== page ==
Ebola hemorrhagic fever or Ebola HF is a dreadful and fatal disease in both humans and nonhuman primates, and is caused by an infection of the Ebola virus. Along with the Marburg virus it is a member of the family Filoviridae. The Filoviridae family is negative-sense, or negative-strand, RNA viruses. Along with three other families of negative ssRNA viruses, Filoviridae is set apart as being a family of viruses containing genomes that are nonsegmented (genomes do not contain segments) (Farlex, Inc., 2014) (Kawaoka, Neumann, & Whitt, 2002).
From Figure 1 it is possible to observe what happens after the journey to and the mechanism of implanting in the new host ...view middle of the document...
Some other cell types that the Ebola virus actively infects are mononuclear monocytes with dendrites being more affected than monocytes and macrophages. Endothelial cells can also be affected by this filovirus once all connective tissue surrounding them is. Lastly, any epithelial cell at that point can be affected (Waterman, 1999).
Figure 3 is an electron micrograph of Ebola Zaire virus taken on October 31, 1976 by Frederick A. Murphy, D.V.M., Ph.D. at the CDC (Center for Disease Control) (Waterman, 1999). The Ebola Zaire virus was first subspecies to be discovered. There are now five subspecies of the Ebola virus that have been established (Ebola virus (Zaire ebolavirus), Sudan virus (Sudan ebolavirus), TaÏ Forest virus (TaÏ Forest ebolavirus, formerly Côte d’Ivoire ebolavirus), Bundibugyo virus (Bundibugyo ebolavirus), and Reston virus (Reston ebolavirus); four of the five subtypes of the Ebola virus reside in an animal host that is native to the continent of Africa. It is also important to note that the first 4 out of the 5 subtypes have caused this disease in humans (Ebola Hemorrhagic Fever, 2014).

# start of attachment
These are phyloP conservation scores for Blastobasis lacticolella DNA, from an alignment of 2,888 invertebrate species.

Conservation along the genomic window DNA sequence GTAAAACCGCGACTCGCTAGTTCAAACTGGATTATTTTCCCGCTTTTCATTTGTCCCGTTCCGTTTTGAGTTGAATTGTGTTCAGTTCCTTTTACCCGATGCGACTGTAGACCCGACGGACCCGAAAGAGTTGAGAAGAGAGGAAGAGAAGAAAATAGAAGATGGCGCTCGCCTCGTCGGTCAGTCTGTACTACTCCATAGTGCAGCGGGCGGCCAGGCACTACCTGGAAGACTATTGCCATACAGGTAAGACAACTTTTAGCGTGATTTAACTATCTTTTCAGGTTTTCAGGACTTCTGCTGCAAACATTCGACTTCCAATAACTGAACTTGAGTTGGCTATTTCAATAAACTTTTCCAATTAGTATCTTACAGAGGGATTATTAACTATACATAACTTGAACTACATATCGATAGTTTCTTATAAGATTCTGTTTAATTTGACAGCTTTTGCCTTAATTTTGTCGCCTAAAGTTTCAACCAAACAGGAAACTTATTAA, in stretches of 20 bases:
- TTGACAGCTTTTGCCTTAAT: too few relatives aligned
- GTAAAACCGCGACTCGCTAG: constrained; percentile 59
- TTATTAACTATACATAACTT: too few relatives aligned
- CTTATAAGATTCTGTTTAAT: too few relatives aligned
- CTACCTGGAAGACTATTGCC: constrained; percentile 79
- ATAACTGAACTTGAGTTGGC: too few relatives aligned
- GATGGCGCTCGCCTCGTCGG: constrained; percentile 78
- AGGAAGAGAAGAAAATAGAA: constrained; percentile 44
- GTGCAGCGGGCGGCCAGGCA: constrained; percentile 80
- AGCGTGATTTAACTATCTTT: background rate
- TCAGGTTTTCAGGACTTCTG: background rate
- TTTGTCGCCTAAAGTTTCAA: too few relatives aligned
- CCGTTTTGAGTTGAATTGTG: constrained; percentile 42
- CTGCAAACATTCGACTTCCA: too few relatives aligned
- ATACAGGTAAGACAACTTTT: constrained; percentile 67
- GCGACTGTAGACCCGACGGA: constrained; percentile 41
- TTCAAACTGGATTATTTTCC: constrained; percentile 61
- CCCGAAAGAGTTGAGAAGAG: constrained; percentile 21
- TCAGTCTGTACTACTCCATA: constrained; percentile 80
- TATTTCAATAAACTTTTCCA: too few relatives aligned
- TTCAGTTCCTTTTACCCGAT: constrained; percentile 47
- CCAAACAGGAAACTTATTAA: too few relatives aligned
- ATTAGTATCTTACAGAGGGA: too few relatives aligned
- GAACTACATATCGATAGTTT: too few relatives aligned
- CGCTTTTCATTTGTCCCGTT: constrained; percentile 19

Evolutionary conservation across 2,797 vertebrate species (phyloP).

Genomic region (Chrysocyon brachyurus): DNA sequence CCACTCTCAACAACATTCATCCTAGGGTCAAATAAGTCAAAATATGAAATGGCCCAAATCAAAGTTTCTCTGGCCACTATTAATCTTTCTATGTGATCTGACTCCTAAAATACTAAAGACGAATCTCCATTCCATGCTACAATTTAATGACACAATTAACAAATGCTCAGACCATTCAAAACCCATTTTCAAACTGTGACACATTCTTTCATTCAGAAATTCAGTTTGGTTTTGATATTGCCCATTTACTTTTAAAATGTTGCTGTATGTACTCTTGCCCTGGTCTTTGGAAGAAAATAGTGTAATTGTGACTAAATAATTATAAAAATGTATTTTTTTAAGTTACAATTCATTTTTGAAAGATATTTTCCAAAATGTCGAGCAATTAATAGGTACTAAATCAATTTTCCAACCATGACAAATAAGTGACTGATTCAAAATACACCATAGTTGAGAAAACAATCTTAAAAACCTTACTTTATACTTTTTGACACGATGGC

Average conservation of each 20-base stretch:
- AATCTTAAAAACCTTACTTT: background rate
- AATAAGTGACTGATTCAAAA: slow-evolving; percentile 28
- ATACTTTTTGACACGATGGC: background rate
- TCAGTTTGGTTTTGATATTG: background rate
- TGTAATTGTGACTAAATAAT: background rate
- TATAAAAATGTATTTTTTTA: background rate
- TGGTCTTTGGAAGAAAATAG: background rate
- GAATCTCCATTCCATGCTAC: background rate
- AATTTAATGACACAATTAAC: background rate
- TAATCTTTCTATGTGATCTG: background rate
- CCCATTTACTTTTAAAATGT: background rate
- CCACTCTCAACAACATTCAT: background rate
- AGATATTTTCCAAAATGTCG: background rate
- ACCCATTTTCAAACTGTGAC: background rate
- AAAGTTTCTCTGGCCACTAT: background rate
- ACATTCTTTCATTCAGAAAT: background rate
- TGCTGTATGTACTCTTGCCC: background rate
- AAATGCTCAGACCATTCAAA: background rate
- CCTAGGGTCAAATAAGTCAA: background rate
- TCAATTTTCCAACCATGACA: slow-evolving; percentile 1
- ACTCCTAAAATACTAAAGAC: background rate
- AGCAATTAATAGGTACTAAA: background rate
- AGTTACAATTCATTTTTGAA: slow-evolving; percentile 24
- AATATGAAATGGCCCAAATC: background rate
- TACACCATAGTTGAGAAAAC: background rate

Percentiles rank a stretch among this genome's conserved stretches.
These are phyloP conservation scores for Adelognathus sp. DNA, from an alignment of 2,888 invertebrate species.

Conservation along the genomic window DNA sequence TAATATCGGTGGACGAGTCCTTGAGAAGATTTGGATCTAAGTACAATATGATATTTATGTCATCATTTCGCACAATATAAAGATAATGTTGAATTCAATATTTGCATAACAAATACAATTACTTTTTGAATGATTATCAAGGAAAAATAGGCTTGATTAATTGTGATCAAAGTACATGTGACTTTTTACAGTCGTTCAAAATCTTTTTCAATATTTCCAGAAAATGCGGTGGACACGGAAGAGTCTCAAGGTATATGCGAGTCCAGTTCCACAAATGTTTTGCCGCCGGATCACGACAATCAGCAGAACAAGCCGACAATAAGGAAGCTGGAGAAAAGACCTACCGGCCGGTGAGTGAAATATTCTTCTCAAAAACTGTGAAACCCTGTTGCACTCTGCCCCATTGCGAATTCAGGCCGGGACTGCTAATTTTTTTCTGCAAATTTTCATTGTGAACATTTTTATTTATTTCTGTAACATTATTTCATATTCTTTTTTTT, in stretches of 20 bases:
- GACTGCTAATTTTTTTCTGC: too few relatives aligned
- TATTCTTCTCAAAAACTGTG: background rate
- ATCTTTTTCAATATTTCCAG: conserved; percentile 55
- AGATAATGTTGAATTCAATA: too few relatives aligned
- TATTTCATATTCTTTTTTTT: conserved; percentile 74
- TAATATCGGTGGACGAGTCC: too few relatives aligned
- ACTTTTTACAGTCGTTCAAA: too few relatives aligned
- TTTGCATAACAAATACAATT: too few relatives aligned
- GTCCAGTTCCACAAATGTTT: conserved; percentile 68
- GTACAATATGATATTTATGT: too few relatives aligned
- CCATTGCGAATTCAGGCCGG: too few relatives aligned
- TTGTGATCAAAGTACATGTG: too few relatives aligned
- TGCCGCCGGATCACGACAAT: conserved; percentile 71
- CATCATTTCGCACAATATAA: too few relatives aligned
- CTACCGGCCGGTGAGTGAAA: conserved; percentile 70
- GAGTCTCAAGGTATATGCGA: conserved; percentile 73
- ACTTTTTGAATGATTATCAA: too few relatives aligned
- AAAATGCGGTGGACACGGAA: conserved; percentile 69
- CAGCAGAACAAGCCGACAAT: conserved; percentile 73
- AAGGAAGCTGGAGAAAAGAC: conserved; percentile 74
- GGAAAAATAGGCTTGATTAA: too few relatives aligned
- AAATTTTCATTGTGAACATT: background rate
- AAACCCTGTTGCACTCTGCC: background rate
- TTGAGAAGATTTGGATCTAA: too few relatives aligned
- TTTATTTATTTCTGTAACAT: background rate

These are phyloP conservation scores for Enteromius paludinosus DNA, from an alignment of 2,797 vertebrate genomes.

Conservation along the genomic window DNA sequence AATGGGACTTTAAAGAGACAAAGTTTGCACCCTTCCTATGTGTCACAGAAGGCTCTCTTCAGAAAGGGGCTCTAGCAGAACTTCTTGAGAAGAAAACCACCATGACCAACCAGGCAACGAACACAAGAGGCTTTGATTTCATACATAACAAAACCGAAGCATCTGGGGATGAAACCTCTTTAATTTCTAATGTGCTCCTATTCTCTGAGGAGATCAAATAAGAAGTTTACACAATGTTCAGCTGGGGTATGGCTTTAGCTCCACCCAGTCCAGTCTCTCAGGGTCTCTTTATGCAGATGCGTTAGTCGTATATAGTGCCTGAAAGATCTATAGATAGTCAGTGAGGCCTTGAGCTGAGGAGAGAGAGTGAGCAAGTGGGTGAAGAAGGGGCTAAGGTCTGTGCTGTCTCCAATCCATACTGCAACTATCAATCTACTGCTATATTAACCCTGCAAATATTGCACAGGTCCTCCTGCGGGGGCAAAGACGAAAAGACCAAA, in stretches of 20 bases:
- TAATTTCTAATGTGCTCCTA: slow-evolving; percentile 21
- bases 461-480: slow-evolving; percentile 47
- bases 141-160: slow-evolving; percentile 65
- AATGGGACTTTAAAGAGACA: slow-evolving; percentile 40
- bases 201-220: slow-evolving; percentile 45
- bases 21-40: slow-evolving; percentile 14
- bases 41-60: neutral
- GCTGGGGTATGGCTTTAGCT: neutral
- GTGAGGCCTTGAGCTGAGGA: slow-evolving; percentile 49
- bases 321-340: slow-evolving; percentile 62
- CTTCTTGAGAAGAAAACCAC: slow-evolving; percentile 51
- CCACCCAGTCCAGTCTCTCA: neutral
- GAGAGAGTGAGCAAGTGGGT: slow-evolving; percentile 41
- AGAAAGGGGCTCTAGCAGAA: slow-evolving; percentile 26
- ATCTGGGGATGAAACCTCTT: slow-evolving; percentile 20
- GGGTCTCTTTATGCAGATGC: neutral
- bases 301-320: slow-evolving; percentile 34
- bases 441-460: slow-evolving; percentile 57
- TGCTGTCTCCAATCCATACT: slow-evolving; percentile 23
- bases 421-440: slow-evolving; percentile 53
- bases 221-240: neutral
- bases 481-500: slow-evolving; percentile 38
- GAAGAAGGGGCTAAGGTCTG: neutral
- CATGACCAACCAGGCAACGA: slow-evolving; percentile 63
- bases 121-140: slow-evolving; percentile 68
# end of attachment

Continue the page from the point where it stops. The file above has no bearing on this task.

As indicated by Figure 4 there were outbreaks in the remote areas of Kikwit, the Democratic Republic of Congo (RDC) in 1995 (Manning, 2012). Despite delayed recognition of these outbreaks, scientists were able to obtain and test a fair amount of specimens; these tests were used to investigate when certain antibodies appeared and how long they persisted in patients. It can also be observed that there were outbreaks in several areas of Gabon from 1994-1996 (Bressler, et al., 1999). The initial isolation of Ebo-Z in Gabon was suggested to be the most pathogenic to both humans and nonhuman primates and caused more than one outbreak. During this time scientists were observing inflammatory (immune) responses in order to find which inflammatory responses correlated with survival (Baize, et al., 2002).
As it depicts in Figure 5, researchers believe that this filovirus is zoonotic (meaning that the virus is animal-borne). Bats are most likely the reservoir, or hosts, of the Ebola virus but how the virus is sustained and transmitted between populations of bats has not been found (Ebola Hemorrhagic Fever, 2014). According to some studies it has been found that the Ebola virus can replicate in fruit bats and then bats of the same genus that have been inoculated with the filovirus can pass infectious Ebola virions in their stool (“guano”); therefore, the Ebola virus could have been transmitted from the infectious guano to humans or nonhuman primates. There is a question of whether or not bats are the main host due to the fact that Ebo-Z is highly pathogenic in several species common in Africa; many believe they would be the intermediate host. Another issue is that these bats may only be the host to a specific strain of Ebola (Waterman, 1999).
Hemorrhagic inflammatory responses are crucial when...